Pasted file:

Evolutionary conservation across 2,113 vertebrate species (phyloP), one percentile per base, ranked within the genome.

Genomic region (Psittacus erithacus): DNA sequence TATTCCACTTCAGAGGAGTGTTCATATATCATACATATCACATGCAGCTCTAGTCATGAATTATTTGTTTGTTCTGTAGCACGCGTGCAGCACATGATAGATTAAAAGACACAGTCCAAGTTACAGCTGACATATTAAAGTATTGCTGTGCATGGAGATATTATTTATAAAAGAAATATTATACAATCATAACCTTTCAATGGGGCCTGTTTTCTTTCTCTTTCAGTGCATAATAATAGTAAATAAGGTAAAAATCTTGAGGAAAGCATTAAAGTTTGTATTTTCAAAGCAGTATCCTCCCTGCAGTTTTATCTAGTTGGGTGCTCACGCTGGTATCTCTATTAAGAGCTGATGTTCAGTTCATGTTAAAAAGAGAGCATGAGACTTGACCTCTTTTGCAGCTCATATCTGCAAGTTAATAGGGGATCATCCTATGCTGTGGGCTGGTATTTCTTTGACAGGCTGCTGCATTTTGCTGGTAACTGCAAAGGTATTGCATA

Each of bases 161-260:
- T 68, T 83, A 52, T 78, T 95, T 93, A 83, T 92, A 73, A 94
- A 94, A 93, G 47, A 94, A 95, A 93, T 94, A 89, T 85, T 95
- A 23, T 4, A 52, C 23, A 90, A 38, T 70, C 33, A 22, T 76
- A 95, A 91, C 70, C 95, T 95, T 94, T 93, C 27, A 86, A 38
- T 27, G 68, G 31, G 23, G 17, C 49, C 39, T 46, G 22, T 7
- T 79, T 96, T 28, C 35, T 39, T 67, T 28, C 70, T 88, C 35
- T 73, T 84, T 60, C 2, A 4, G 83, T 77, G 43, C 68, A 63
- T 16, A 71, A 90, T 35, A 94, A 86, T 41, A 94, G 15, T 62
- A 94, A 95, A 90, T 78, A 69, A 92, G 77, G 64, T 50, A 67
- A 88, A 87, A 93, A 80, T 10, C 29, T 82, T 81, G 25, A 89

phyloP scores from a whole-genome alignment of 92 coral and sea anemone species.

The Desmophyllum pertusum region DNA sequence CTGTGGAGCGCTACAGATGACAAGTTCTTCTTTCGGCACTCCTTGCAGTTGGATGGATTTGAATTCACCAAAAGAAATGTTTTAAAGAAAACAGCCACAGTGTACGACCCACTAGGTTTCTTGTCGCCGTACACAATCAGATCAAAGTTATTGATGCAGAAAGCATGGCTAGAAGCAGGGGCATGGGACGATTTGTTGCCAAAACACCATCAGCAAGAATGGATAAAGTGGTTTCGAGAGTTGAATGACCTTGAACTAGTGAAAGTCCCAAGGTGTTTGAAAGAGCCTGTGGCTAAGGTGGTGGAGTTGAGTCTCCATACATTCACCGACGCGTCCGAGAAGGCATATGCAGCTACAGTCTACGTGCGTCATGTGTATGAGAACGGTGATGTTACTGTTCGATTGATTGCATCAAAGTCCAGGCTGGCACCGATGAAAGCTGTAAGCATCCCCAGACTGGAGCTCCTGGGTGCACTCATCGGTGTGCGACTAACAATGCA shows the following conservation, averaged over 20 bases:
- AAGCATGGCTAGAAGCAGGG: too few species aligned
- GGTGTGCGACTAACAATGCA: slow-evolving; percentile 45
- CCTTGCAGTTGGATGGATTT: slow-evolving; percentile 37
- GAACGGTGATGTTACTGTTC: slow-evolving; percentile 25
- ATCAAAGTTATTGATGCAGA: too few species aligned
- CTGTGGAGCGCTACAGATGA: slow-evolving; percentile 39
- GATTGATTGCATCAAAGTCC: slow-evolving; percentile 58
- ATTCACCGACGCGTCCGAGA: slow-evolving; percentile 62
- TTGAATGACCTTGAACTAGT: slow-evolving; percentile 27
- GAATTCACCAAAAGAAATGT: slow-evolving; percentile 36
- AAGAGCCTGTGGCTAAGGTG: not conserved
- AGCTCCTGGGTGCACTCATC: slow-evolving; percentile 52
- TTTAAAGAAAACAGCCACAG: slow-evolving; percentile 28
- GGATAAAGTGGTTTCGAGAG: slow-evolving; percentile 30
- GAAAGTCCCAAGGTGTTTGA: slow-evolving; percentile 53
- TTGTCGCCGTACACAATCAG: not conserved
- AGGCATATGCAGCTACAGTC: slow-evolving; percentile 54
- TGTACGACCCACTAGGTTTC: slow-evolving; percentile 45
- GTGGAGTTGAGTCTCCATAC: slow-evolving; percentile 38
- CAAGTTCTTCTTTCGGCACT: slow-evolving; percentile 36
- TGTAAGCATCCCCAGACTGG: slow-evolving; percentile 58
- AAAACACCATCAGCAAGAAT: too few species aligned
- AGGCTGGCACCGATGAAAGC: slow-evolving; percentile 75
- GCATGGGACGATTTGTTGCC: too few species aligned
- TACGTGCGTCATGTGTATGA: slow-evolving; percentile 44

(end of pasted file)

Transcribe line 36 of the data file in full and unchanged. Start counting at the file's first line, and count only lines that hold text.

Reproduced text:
- TGTAAGCATCCCCAGACTGG: slow-evolving; percentile 58